Quantitative Assessment of Channel Seepage Using the Artificial Neural Network (ANN) Approach

Shahbaz Khan, Tariq Rana, Dharma Dassanayake

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Channel seepage has been identified as a significant loss from the irrigation channels from both water quantity and environmental degradation perspectives. Recent studies have indicated that estimates of channel seepage are an essential component in the management of earthen channel systems. Seepage losses from channel or drains must be located and quantified to establish their economic and environmental importance. Because of drought scenarios and environmental concerns, there is much pressure on existing water resources in Australia. Seepage from earthen channels has therefore become an important issue in Australia for several reasons including the loss of an economically valuable resource and of channel assets and accession to groundwater. Artificial Neural Networks (ANNs) have been recently employed for the solution of many hydraulic, hydrologic, and water resources problems but ANNs do not seem to have been applied for analysis of seepage from irrigation channels. In the present study ANNs have been applied to analyse channel seepage in the Murrumbidgee region of New South Wales, Australia. It is predicted by ANN that if channel seepage is not remediated, over 42 GL of water can be lost from 500 kilometres of channel in the Murrumbidgee Irrigation Area (MIA) each year as seepage and 12.5 GL will be lost through evaporation for the measured length of the channels. The traditional seepage estimate methods such as inflow-outflow and ponding tests are only useful in providing bulk estimates of losses from the studied channel reaches. The distributed qualitative methods using EM-31 and local quantitative methods using the Idaho seepage meter were an improvement in the estimation of seepage losses. However, due to varying soil properties and underlying groundwater characteristics it was not possible to effectively determine spatial distribution of channel seepage which is necessary for cost-effective lining of channels.Due to the complexity and the nonlinearity of the seepage phenomenon and impossibility of building linear relationship between seepage and EM data an ANN method was developed to overcome this limitation. This helped spatially map the seepage extent along the supply channels of the MIA and therefore guide the most cost effective investments for reducing seepage losses. Results from this study clearly show that ANNs can be successfully applied to analyse distributed channel seepage by using key input variables since the ANN method is capable of handling nonlinearity due to quick adaptation and parallel computation power. The channel seepage study in the Murrumbidgee Irrigation Area in Australia indicates that most significant seepage (> 20 mm/day per unit area) occurs in less than 32 percent of the surveyed channel length, therefore it is important to initially target channel lining investments to the leakiest parts, 'hotspots' of the channel system. The approach using ANNs has proven its advantages in this paper, it may be the most effective way of ascertaining seepage hotspots. 2299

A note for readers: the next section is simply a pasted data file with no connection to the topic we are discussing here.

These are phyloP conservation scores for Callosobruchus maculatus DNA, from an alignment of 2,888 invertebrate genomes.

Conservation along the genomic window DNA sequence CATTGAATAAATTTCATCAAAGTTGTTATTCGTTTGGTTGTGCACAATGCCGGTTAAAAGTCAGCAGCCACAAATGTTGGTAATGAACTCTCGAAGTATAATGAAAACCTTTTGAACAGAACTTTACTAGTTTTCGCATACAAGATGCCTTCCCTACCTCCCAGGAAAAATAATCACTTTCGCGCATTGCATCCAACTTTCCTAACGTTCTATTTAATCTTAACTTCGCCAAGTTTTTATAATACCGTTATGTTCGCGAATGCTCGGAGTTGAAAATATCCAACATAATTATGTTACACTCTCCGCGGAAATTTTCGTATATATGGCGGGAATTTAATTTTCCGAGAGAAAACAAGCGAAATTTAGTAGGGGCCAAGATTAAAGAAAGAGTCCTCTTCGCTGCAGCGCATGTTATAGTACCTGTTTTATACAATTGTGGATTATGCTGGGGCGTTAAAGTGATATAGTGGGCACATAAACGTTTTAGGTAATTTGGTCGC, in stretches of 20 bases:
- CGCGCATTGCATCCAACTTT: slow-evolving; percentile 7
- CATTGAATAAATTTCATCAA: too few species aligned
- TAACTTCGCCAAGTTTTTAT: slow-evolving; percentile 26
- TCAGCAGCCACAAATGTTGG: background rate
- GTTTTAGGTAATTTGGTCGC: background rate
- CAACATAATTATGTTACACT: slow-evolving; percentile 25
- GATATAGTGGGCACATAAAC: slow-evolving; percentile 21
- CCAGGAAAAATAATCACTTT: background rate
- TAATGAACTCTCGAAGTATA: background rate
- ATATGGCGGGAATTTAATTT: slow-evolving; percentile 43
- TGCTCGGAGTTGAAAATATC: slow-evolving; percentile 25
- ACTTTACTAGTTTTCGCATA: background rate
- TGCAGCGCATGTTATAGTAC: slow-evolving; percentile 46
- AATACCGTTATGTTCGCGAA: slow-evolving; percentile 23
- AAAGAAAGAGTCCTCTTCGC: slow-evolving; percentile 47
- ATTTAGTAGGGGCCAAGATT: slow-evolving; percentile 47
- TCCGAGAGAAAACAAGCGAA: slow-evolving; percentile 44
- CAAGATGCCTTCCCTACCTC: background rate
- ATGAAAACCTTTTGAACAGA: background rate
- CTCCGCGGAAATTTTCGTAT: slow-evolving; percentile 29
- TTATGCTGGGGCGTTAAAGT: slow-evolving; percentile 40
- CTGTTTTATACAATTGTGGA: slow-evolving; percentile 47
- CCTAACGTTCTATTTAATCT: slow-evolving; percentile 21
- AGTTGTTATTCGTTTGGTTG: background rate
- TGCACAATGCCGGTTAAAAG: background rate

Original languageEnglish
Title of host publicationLand, Water & Environmental Management
Subtitle of host publicationIntegrated Systems for Sustainability
EditorsLes Oxley, Don Kulasiri
Place of PublicationChristchurch, New Zealand
PublisherModelling and Simulation Society of Australia and New Zealand
Number of pages7
ISBN (Electronic)9780975840047
Publication statusPublished - 2007
EventInternational Congress on Modelling and Simulation (MODSIM) - Christchurch, New Zealand
Duration: 10 Dec 200713 Dec 2007


ConferenceInternational Congress on Modelling and Simulation (MODSIM)
Country/TerritoryNew Zealand


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